Water security update
Director of Public Works
City of Grapevine, Texas
Member, APWA Water Resources Management Committee
In the wake of the September 11, 2001 attacks on the World Trade Center and Pentagon many security initiatives were enacted—none more critical than the initiatives that affect the 160,000 public drinking water utilities and the more than 16,000 wastewater utilities in the United States.
Drinking water and wastewater facilities are vulnerable to a variety of attacks, including contamination with deadly agents and physical and cyber attacks. In the event these attacks were to occur large numbers of illnesses or casualties or denial of service would be the result. Critical services such as firefighting, health care and other dependent and interdependent sectors such as energy, transportation, and food and agriculture would suffer negative impacts from a denial of this service.
For decades, water sector utilities have been protecting human health and the environment. EPA has been working with public and private water sector utilities to secure critical infrastructure across the nation. This work began prior to 9/11; many of EPA's ongoing programs support security-related activities and were carried out under the Safe Drinking Water Act, Clean Water Act, and the Federal Water Pollution Control Act. All water sector utility partners continue to collaborate to be better prepared to prevent, detect and respond to and recover from terrorist attacks and other intentional acts, natural disasters and other hazards.
The Department of Homeland Security (DHS) was established immediately following 9/11. The mission is to lead the unified national effort to secure America. DHS is to prevent and deter terrorist attacks and protect against and respond to threats and hazards to the nation. DHS is to ensure safe and secure borders, welcome lawful immigrants and visitors, and promote the free-flow of commerce.
Several programs were promulgated to enhance security for drinking water facilities. Each facility was to develop a Vulnerability Assessment that identified potential areas of exposure to hazards. Then each facility was to develop a Risk Management Plan which outlined tools to mitigate the hazards. EPA is the lead agency, under the DHS, to ensure these programs were implemented. EPA (at least Region 6) has begun monitoring facility compliance with the Risk Management Plan and, in the event of a deficiency, issuing a Notice of Violation and a fine.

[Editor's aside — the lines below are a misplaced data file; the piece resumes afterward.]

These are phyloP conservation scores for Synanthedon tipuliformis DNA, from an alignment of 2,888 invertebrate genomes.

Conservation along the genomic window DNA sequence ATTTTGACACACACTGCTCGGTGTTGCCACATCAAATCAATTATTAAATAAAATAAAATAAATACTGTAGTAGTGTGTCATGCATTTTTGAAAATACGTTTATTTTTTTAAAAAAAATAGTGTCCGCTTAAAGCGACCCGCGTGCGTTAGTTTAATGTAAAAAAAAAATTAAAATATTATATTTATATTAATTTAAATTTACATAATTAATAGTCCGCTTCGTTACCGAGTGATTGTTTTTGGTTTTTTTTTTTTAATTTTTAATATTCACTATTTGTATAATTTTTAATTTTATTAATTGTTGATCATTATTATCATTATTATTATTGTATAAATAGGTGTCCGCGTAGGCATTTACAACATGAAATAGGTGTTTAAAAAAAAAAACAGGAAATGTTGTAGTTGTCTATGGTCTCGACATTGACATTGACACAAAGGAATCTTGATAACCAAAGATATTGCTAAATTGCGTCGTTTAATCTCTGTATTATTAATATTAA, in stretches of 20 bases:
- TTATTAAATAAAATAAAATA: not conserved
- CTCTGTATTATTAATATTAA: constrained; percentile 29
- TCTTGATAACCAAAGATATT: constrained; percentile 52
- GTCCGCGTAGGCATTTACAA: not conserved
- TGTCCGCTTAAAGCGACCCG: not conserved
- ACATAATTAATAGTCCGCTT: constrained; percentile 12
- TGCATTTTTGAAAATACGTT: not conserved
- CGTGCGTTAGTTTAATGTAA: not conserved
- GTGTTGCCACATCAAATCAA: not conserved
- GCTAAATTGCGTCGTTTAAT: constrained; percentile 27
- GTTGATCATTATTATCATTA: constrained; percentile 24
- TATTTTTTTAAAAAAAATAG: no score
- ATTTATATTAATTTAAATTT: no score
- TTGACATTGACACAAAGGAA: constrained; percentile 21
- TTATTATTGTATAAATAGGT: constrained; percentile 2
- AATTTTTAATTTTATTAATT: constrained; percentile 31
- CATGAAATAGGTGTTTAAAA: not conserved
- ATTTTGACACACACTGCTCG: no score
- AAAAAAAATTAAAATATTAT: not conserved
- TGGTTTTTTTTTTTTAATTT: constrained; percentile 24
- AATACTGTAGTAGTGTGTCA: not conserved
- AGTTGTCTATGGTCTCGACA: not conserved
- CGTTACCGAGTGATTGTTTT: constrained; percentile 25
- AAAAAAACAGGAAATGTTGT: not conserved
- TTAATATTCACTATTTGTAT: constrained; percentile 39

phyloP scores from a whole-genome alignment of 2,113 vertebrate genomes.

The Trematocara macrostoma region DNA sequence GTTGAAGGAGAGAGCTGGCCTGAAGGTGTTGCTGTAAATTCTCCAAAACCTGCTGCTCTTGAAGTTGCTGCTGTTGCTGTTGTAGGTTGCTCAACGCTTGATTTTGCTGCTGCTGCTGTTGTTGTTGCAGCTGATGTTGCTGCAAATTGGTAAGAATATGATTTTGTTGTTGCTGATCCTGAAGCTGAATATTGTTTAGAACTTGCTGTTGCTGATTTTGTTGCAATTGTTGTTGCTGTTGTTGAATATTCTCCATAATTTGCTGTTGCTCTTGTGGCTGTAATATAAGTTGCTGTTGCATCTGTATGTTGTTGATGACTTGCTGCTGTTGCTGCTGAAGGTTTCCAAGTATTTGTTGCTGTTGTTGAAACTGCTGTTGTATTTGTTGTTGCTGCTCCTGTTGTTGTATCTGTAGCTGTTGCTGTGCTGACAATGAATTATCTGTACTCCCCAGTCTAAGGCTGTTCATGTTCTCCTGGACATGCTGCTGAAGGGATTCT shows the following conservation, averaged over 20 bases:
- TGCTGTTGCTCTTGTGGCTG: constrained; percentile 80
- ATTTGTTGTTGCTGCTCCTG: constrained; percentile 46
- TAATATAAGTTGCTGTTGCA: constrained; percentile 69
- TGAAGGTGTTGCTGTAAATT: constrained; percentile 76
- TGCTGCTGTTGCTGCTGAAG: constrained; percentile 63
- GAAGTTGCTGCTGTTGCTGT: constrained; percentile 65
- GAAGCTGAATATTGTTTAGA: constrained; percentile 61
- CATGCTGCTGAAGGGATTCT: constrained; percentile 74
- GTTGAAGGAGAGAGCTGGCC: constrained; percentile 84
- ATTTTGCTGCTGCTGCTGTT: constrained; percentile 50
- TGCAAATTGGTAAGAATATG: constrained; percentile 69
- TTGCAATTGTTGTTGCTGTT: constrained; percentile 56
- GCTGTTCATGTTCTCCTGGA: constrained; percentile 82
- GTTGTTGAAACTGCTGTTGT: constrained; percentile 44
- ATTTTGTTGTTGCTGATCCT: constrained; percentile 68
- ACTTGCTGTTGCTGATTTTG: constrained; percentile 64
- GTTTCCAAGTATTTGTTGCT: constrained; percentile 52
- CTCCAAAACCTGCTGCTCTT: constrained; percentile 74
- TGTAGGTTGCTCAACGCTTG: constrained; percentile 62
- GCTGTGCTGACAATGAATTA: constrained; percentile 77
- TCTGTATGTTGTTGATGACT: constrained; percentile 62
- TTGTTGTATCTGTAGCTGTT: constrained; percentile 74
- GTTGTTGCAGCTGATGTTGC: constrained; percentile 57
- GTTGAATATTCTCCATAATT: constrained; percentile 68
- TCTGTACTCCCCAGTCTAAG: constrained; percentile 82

President Bush issued a directive that has taken water and wastewater utility security to a new level. President Bush issued the Homeland Security Presidential Directive 7 (HSPD-7). This directive charges certain federal agencies with identifying and prioritizing critical national infrastructure and resources for protection from terrorist acts that could cause catastrophic health impacts or mass casualties; undermine public confidence; or disrupt essential government functions, essential services or the economy. In recognition of the distinctive characteristics of different infrastructure assets, HSPD-7 divides the national infrastructure into 17 sectors and assigned protection responsibilities for them to selected federal agencies. EPA has been designated as the federal agency for the water sector.
A key requirement of HSPD-7 is that DHS and EPA develop a strategy to protect all critical infrastructure. That strategy is called the National Infrastructure Protection Plan (NIPP). It provides the unifying structure for integration of current and future infrastructure protection efforts into a single national program to achieve the goal of a safer, more secure nation. The plan can be found at http://www.dhs.gov/xprevprot/programs/editorial_0827.shtm. Wastewater facilities are now considered a critical asset. Up to now security efforts concentrated on drinking water systems.
The National Association of Clean Water Agencies (NACWA) published Protecting Water Infrastructure Assets...Legal Issues in a Time of Crisis Checklist in the wake of September 11, 2001. Since that time terrorist attacks have continued around the world and NACWA has partnered with the American Public Works Association, the Association of Metropolitan Water Agencies and the Water Environment Federation to expand, revise and update the issues covered in the original Checklist. This revision is still in draft form but will soon be released. The original document can be found in the NACWA bookstore.
We all rely on clean and safe water. As professionals in the water and wastewater utility industry it is paramount that we protect these critical assets. All of the sector's public health, environmental and security-related efforts rely on a multi-barrier approach. Every community water system must provide an annual "Consumer Confidence Report" to its customers. We must utilize every tool available to ensure the most up-to-date and effective security systems.
Matt Singleton can be reached at (817) 410-3328 or firstname.lastname@example.org.